Health insurers are perplexed by the lack of a clear message about the future of the ACA. Insurers are also frustrated as they wait to see if the government will pay subsidies for their ACA participation.
According to insurers, a strong statement of intent is required to help them decide whether to participate in the individual ACA market exchanges next year.
While the Department of Health and Human Services recently stated that it has not changed the precedent that would see the government agency continue to pay for the Affordable Care Act’s cost-sharing reduction payments to health insurers while a lawsuit over the subsidies is still pending, insurers remain unconvinced.
“You can’t run a multimillion dollar health plan on a nice statement,” says Ceci Connolly, the president and CEO of The Alliance of Community Health Plans.
Many insurers are required by law to file their 2018 premium rate requests by June 21, but insurers are focusing on two key dates: April 28, when government funding is set to expire, and May 22, when the House of Representatives and the Trump administration are scheduled to update the status of a U.S. Court of Appeals lawsuit over such payments.
House Speaker Paul Ryan says the lawsuit will stand as Republicans seek to clarify whether the White House has the authority to make subsidy payments without specific appropriations from Congress. Some House Republicans claim to have a plan in the works that would guarantee those appropriations in order for insurers to continue receiving subsidy payments.
“While the lawsuit is being litigated, then the administration funds these benefits. That’s how they’ve always done it, and I don’t see that changing,” Ryan said last month.
During the previous administration, House Republicans filed the lawsuit over “cost-sharing reductions,” or CSRs, which were intended to reimburse insurers for providing lower-cost deductibles to low-income ACA enrollees.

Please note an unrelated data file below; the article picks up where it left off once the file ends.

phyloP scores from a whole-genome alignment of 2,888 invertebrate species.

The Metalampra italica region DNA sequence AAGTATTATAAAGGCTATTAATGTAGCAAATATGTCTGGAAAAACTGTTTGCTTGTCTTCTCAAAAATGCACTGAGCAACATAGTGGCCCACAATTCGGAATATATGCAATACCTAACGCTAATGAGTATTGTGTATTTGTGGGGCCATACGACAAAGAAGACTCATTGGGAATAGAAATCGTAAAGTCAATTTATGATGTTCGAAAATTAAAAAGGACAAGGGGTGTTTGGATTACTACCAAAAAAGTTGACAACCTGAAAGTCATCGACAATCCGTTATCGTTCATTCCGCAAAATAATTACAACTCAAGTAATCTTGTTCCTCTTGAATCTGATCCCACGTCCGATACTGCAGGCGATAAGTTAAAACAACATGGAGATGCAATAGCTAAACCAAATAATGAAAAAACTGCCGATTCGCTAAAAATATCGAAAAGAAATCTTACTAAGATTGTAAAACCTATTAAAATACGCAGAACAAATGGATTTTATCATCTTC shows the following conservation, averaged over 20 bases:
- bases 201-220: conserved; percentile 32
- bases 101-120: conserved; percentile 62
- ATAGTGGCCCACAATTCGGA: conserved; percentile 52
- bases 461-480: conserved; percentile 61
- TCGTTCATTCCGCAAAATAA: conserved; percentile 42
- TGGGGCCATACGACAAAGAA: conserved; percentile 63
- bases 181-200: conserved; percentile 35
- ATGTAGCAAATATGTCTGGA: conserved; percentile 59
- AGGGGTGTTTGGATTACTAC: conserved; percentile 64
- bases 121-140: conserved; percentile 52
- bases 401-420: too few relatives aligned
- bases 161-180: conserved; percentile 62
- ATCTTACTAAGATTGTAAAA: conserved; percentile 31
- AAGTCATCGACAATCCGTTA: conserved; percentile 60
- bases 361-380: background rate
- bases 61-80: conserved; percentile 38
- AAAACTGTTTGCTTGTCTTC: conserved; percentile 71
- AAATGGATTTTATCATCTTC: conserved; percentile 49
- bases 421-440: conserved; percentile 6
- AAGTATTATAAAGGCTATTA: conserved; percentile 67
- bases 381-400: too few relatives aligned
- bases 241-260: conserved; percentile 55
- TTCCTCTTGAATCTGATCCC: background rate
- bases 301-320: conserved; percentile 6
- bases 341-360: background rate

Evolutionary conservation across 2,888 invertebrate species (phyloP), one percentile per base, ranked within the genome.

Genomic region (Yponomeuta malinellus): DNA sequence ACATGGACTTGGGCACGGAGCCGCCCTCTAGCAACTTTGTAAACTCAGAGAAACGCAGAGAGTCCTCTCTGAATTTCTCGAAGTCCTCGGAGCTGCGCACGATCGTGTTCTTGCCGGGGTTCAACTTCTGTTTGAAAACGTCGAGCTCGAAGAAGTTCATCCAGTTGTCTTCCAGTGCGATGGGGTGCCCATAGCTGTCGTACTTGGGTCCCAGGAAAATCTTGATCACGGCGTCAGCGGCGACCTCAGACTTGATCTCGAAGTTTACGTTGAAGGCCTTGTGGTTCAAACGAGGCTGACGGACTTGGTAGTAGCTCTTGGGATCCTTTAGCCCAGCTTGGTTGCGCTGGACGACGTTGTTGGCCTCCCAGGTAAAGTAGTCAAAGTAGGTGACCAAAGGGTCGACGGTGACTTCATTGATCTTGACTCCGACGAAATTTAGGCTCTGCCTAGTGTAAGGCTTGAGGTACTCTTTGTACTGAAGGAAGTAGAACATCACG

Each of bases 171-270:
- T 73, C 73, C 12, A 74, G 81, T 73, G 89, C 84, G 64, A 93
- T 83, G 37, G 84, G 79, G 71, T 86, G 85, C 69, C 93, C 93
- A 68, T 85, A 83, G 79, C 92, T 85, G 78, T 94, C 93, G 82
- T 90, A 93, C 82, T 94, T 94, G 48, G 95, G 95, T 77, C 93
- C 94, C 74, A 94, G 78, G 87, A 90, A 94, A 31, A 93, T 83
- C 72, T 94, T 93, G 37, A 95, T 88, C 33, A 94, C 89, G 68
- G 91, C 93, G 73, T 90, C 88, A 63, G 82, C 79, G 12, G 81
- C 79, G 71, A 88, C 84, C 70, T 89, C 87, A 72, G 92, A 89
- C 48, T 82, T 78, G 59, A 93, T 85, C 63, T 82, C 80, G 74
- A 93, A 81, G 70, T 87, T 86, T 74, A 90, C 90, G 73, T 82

Insurers are concerned that the payments will be discontinued, resulting in market chaos and insurer withdrawal from the marketplaces.
Ryan stated that the administration will continue to fund the payments while the lawsuit is being resolved.
According to Kristine Grow, senior vice president of communications for America’s Health Insurance Plans, insurers’ ability to serve consumers will suffer as a result of a lack of information.
“Plans need more certainty. As plans make decisions for 2018, they do so with a view of wanting to serve consumers in the market for the full year. That’s why it’s so important to know what will happen with CSRs long term,” Grow says.
According to a Kaiser Family Foundation analysis, insurers would need to raise the average premium for a silver plan sold on the ACA marketplace by 19 percent to compensate for the lost funding if the federal government fails to provide the subsidy payments.
“It’s been clear to us for a while, based on public and private conversations, that the administration and leaders in Congress understand how important the cost-sharing reductions are,” Connolly says. “That’s very positive. But we continue to look for certainty because businesses need to make rational decisions about products and pricing.”